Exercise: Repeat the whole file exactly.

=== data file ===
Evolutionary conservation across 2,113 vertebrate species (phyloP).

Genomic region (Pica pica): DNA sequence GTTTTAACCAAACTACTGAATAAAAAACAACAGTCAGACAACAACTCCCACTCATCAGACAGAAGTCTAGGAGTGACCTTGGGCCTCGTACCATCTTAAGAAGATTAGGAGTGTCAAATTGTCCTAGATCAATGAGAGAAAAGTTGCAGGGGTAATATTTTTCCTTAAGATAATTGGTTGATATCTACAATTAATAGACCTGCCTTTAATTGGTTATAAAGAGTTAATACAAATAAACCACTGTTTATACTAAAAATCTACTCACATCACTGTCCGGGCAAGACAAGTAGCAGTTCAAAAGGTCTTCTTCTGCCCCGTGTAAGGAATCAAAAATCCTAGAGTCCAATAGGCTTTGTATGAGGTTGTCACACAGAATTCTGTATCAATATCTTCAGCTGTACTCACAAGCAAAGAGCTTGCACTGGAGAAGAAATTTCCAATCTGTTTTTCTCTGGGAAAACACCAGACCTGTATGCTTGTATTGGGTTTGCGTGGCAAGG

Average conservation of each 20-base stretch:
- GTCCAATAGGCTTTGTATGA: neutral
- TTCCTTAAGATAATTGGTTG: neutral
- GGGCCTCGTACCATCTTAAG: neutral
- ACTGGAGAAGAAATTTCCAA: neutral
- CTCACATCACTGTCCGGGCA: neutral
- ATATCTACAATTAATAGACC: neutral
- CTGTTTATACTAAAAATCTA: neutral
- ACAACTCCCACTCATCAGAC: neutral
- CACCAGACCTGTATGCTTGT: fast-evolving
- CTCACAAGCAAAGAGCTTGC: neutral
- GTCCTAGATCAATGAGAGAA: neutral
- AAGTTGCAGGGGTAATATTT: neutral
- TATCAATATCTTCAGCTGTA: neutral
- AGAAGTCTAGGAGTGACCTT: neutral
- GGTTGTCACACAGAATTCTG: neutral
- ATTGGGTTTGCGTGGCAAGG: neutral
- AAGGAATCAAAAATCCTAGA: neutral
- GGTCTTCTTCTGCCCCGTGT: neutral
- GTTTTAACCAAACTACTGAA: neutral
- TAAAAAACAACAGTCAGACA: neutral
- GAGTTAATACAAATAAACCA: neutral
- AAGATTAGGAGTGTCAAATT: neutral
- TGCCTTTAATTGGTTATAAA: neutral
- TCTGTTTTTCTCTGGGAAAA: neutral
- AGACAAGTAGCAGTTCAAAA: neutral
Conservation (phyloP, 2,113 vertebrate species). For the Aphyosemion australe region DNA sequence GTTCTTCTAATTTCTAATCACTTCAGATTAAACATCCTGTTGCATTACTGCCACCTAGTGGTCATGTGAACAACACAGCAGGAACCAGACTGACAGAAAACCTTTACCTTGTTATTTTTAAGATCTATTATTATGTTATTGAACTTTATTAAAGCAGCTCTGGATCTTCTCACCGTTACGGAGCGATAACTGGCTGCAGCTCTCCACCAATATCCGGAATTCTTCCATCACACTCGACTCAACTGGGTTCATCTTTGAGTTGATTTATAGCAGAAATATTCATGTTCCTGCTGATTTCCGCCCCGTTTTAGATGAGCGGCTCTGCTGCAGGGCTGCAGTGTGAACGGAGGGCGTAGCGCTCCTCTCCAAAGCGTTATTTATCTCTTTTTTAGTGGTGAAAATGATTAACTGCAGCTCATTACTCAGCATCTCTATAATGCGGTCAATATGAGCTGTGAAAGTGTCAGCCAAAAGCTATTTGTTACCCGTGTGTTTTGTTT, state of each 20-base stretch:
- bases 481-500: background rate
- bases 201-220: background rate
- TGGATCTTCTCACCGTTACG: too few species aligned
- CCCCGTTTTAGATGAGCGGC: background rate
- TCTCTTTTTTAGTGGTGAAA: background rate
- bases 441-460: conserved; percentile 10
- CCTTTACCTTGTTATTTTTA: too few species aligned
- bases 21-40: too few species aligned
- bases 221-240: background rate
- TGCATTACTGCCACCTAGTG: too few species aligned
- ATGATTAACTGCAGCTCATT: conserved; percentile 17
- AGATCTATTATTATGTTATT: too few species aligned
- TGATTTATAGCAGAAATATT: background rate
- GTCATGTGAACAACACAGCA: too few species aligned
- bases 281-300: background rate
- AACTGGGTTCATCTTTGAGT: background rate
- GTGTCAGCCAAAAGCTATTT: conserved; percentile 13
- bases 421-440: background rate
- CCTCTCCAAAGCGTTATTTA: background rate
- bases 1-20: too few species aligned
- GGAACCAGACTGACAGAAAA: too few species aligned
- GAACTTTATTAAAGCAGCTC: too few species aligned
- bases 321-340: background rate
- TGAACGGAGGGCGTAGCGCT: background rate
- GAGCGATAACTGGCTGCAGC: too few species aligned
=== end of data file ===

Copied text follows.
Evolutionary conservation across 2,113 vertebrate species (phyloP).

Genomic region (Pica pica): DNA sequence GTTTTAACCAAACTACTGAATAAAAAACAACAGTCAGACAACAACTCCCACTCATCAGACAGAAGTCTAGGAGTGACCTTGGGCCTCGTACCATCTTAAGAAGATTAGGAGTGTCAAATTGTCCTAGATCAATGAGAGAAAAGTTGCAGGGGTAATATTTTTCCTTAAGATAATTGGTTGATATCTACAATTAATAGACCTGCCTTTAATTGGTTATAAAGAGTTAATACAAATAAACCACTGTTTATACTAAAAATCTACTCACATCACTGTCCGGGCAAGACAAGTAGCAGTTCAAAAGGTCTTCTTCTGCCCCGTGTAAGGAATCAAAAATCCTAGAGTCCAATAGGCTTTGTATGAGGTTGTCACACAGAATTCTGTATCAATATCTTCAGCTGTACTCACAAGCAAAGAGCTTGCACTGGAGAAGAAATTTCCAATCTGTTTTTCTCTGGGAAAACACCAGACCTGTATGCTTGTATTGGGTTTGCGTGGCAAGG

Average conservation of each 20-base stretch:
- GTCCAATAGGCTTTGTATGA: neutral
- TTCCTTAAGATAATTGGTTG: neutral
- GGGCCTCGTACCATCTTAAG: neutral
- ACTGGAGAAGAAATTTCCAA: neutral
- CTCACATCACTGTCCGGGCA: neutral
- ATATCTACAATTAATAGACC: neutral
- CTGTTTATACTAAAAATCTA: neutral
- ACAACTCCCACTCATCAGAC: neutral
- CACCAGACCTGTATGCTTGT: fast-evolving
- CTCACAAGCAAAGAGCTTGC: neutral
- GTCCTAGATCAATGAGAGAA: neutral
- AAGTTGCAGGGGTAATATTT: neutral
- TATCAATATCTTCAGCTGTA: neutral
- AGAAGTCTAGGAGTGACCTT: neutral
- GGTTGTCACACAGAATTCTG: neutral
- ATTGGGTTTGCGTGGCAAGG: neutral
- AAGGAATCAAAAATCCTAGA: neutral
- GGTCTTCTTCTGCCCCGTGT: neutral
- GTTTTAACCAAACTACTGAA: neutral
- TAAAAAACAACAGTCAGACA: neutral
- GAGTTAATACAAATAAACCA: neutral
- AAGATTAGGAGTGTCAAATT: neutral
- TGCCTTTAATTGGTTATAAA: neutral
- TCTGTTTTTCTCTGGGAAAA: neutral
- AGACAAGTAGCAGTTCAAAA: neutral
Conservation (phyloP, 2,113 vertebrate species). For the Aphyosemion australe region DNA sequence GTTCTTCTAATTTCTAATCACTTCAGATTAAACATCCTGTTGCATTACTGCCACCTAGTGGTCATGTGAACAACACAGCAGGAACCAGACTGACAGAAAACCTTTACCTTGTTATTTTTAAGATCTATTATTATGTTATTGAACTTTATTAAAGCAGCTCTGGATCTTCTCACCGTTACGGAGCGATAACTGGCTGCAGCTCTCCACCAATATCCGGAATTCTTCCATCACACTCGACTCAACTGGGTTCATCTTTGAGTTGATTTATAGCAGAAATATTCATGTTCCTGCTGATTTCCGCCCCGTTTTAGATGAGCGGCTCTGCTGCAGGGCTGCAGTGTGAACGGAGGGCGTAGCGCTCCTCTCCAAAGCGTTATTTATCTCTTTTTTAGTGGTGAAAATGATTAACTGCAGCTCATTACTCAGCATCTCTATAATGCGGTCAATATGAGCTGTGAAAGTGTCAGCCAAAAGCTATTTGTTACCCGTGTGTTTTGTTT, state of each 20-base stretch:
- bases 481-500: background rate
- bases 201-220: background rate
- TGGATCTTCTCACCGTTACG: too few species aligned
- CCCCGTTTTAGATGAGCGGC: background rate
- TCTCTTTTTTAGTGGTGAAA: background rate
- bases 441-460: conserved; percentile 10
- CCTTTACCTTGTTATTTTTA: too few species aligned
- bases 21-40: too few species aligned
- bases 221-240: background rate
- TGCATTACTGCCACCTAGTG: too few species aligned
- ATGATTAACTGCAGCTCATT: conserved; percentile 17
- AGATCTATTATTATGTTATT: too few species aligned
- TGATTTATAGCAGAAATATT: background rate
- GTCATGTGAACAACACAGCA: too few species aligned
- bases 281-300: background rate
- AACTGGGTTCATCTTTGAGT: background rate
- GTGTCAGCCAAAAGCTATTT: conserved; percentile 13
- bases 421-440: background rate
- CCTCTCCAAAGCGTTATTTA: background rate
- bases 1-20: too few species aligned
- GGAACCAGACTGACAGAAAA: too few species aligned
- GAACTTTATTAAAGCAGCTC: too few species aligned
- bases 321-340: background rate
- TGAACGGAGGGCGTAGCGCT: background rate
- GAGCGATAACTGGCTGCAGC: too few species aligned